Saturday, July 16, 2016

A new financial crisis is 'certain' without reform of banks

A real expert, former governor of the Bank of England, no less, is saying we are in for another financial crisis. Why? Because there's been no reform in banking, and the same practices have now placed us in deeper jeopardy.

Some are calling for a form of the Glass-Steagall Act of 1933 (USA) to be effected everywhere as protection for property owners. Glass-Steagall basically separated commercial and investment banking. Here's something on that act : https://berniesanders.com/yes-glass-steagall-matters-here-are-5-reasons-why/. Moreover, if Bernie Sanders has made it a big point of argument with Hillary Clinton, it has to be important.

So if Glass-Steagall was implemented in 1933 for protection of property owners, why did the GFC crash of 2008 hit the USA so badly? Because the act was repealed in 1999. And as soon as it was repealed the banks started venturing into the territory it had banned. It has been argued widely whether the removal of this safe guard was responsible for the 2000/2001 crash and the 2008 GFC. Lots of people make lots of noises, and there are vested interests involved and people that would prefer not to go to jail! Looking back tends to being those kind of tensions into play.

Looking forward, it's interesting to see some very prominent people arguing for implementing of Glass-Steagall type legislation very soon to minimize chances of another crash ; and certainly to try and straighten up the juggernaut that seems bound for one right now.

Mervyn King, former Governor of the Bank of England, is one that has started before it's necessary; and he's now soften a book starting it's really important. See https://www.theguardian.com/business/2016/feb/28/mervyn-king-new-financial-crisis-is-certain-without-reform-of-banks.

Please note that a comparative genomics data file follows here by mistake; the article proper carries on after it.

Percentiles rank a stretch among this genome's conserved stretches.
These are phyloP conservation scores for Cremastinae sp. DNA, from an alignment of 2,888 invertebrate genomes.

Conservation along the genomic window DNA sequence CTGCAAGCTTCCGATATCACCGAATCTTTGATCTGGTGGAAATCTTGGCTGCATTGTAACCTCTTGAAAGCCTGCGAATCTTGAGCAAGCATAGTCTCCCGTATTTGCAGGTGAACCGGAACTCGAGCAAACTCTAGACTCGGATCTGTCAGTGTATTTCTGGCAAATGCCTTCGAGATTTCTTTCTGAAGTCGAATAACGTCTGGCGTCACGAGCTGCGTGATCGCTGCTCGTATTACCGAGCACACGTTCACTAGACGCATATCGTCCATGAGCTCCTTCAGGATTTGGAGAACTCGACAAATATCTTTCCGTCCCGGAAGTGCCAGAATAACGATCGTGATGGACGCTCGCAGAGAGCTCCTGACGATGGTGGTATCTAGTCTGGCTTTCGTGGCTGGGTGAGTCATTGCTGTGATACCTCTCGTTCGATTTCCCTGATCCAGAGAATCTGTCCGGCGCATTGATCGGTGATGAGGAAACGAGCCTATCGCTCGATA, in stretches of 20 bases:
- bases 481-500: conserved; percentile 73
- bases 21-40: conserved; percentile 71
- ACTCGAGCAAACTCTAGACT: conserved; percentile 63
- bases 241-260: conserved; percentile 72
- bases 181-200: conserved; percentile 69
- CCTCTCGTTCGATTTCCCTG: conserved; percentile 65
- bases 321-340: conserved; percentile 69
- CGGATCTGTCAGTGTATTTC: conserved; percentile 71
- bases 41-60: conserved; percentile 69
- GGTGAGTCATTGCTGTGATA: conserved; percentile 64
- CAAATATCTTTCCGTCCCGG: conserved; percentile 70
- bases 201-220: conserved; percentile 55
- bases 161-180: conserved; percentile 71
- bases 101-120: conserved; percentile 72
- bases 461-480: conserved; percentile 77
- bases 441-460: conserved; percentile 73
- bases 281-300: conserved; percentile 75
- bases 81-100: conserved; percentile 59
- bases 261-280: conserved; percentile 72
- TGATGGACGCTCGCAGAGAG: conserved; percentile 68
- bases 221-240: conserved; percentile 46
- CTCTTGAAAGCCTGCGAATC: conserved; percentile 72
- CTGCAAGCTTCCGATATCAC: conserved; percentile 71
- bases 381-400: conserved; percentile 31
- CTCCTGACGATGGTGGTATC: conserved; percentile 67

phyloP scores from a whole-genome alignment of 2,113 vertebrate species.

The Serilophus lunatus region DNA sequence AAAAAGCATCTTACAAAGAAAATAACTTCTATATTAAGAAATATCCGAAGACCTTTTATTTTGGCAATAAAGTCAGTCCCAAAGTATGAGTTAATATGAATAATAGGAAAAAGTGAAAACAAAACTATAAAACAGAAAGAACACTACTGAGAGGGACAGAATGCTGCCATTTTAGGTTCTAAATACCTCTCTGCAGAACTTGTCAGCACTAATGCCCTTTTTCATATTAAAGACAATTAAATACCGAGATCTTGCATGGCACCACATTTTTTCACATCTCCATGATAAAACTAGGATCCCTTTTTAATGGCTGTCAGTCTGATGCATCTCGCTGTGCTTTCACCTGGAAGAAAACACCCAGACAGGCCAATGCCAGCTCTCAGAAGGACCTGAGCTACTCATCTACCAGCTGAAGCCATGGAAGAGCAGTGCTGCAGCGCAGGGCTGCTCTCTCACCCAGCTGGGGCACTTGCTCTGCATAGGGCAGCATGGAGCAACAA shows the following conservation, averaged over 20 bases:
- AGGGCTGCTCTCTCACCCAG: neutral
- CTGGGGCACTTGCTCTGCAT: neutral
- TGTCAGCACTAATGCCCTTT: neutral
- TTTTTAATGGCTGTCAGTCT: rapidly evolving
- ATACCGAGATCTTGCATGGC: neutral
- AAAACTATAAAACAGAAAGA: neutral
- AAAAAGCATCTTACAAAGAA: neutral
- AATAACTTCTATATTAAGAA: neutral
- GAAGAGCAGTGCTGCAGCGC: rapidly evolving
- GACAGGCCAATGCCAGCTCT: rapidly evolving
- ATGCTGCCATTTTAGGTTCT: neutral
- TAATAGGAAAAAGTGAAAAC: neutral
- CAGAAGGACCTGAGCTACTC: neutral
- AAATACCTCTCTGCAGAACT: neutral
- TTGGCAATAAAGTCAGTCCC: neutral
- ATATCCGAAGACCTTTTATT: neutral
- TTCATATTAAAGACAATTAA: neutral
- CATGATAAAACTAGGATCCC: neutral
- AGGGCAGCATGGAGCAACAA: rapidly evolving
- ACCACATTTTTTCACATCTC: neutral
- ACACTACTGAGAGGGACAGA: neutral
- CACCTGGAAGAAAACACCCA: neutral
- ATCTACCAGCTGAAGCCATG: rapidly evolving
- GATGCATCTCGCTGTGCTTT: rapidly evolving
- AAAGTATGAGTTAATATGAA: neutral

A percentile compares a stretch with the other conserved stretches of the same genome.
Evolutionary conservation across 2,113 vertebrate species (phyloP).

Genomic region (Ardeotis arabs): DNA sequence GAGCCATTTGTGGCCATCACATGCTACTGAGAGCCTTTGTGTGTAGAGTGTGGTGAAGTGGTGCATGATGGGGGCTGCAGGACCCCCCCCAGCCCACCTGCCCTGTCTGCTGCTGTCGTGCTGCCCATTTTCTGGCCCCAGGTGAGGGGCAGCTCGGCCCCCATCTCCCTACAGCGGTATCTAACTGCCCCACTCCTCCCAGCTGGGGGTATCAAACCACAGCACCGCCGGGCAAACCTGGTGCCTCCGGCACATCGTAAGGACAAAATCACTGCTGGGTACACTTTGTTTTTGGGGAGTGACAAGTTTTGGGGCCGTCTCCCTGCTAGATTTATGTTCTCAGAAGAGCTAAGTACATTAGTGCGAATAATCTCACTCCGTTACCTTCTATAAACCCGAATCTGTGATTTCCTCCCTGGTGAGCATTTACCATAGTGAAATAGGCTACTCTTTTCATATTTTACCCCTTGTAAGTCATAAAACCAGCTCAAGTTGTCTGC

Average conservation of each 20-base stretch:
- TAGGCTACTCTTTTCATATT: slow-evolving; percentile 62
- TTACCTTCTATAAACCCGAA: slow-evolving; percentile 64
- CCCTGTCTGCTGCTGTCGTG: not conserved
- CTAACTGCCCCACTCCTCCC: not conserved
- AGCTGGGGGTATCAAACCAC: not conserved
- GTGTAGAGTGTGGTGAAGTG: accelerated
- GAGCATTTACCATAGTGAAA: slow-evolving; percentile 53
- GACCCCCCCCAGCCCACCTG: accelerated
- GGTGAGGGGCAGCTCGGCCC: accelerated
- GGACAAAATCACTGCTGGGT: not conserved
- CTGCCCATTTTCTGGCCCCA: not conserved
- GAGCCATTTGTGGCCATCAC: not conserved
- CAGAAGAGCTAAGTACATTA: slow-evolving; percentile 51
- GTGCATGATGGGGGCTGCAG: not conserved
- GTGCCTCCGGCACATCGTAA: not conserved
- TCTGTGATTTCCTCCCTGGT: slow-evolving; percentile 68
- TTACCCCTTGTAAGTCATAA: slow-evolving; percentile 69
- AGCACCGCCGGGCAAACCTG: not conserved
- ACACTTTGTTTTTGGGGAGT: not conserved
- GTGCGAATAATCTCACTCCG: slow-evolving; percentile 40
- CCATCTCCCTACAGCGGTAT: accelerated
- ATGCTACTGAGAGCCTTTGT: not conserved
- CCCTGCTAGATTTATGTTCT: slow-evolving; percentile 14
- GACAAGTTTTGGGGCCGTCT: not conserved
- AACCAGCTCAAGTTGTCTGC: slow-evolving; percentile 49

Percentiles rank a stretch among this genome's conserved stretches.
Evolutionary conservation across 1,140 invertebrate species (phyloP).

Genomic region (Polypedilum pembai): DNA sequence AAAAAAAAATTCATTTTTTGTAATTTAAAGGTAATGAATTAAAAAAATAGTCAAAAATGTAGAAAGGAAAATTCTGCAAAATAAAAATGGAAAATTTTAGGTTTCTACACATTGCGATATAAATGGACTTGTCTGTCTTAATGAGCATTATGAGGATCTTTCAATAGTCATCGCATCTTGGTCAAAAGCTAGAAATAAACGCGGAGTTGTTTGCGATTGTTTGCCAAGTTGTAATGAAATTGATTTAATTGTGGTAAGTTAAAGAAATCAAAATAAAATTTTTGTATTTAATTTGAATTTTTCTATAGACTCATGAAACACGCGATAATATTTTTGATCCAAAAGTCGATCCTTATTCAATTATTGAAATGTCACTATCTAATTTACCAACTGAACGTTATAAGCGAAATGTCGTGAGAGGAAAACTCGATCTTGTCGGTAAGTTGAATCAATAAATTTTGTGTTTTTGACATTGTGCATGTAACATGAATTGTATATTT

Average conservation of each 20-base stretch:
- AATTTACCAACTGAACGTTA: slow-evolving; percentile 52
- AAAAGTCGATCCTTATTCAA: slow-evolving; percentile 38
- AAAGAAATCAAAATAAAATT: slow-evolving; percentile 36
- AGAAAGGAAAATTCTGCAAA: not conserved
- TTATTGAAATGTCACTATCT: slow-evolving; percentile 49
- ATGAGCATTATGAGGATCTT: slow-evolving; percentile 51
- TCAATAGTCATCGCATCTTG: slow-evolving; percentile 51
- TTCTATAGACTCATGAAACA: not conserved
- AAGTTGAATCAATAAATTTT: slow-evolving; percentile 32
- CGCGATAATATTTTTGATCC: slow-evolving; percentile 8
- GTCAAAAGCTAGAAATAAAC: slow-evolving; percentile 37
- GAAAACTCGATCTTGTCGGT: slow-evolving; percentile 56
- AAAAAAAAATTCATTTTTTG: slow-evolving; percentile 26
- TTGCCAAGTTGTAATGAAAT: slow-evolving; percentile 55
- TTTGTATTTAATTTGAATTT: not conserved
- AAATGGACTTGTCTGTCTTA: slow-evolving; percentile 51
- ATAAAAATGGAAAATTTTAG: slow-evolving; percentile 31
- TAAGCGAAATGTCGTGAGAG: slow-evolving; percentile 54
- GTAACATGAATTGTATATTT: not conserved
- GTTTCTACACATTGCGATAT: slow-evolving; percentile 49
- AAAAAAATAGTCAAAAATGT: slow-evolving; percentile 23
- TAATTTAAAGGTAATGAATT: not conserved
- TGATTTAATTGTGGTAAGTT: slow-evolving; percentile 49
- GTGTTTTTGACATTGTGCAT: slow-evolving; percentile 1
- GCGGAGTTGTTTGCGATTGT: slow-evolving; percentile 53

Looking at Australia, it's interesting that we often throw out the baby with the bathwater when someone looks or sounds a bit different. All it takes is the mainstream media (obedient to their masters) to cast doubt on someone, and we relegate them to the Crazy Basket. Such is the fate of Lyndon LaRouche, who had repeatedly argued the vital importance of 'physical economy'; ignoring inflationary or speculative prices, and implementation of Glass-Steagall. He's been called a nutter and a dinosaur many times. But he's been right an awful lot. Such also is the fate of the CEC (Citizens' Electoral Council) in Australia, who adhere to much of LaRouche's teachings. Craig Isherwood, leader and front man of the CEC, may not be the smooth tongued Barack Obama of Australia, but he has presented LaRouche's arguments and some of the CEC's own ideas reasonably effectively. He is of course, much maligned my the press and the incumbent political establishment.

I hadn't looked at a CEC video for some time. I happened to do so today. It's the 3rd March 2016 report. You can find it on YouTube: https://youtu.be/tuZR5iRJTHs. They were talking about Glass-Steagall and the housing bubble, which is partly due to the Chinese Government's massive investment in Australian property.

If you've heard of CEC and been told they are incompetent, lunatics or anything else defamatory, maybe it's time to look again. They may not be right about everything, but they have been playing from the same songbook for a long time now, and some very senior banking figures are starting to say the same things. Even their long-stated vision for a high velocity train sounds more plausible given Tesla & Elon Musk's progress overseas.

No matter what you think of the CEC's ideas in totality, if you want your kids to own a home ; of even if you want to be more certain you can own your home; and that the average Aussie won't be robbed of theirs, the CEC is perhaps a voice that should be aired now in Australian politics. Particularly when none else is floating a few of the very important matters that are part of their platform.

Is be pleased to receive comments on this post, and I'll give my readers the benefit of the doubt that they are capable of expressing themselves appropriately, without rudeness or malice, and with a degree of respect and intelligence.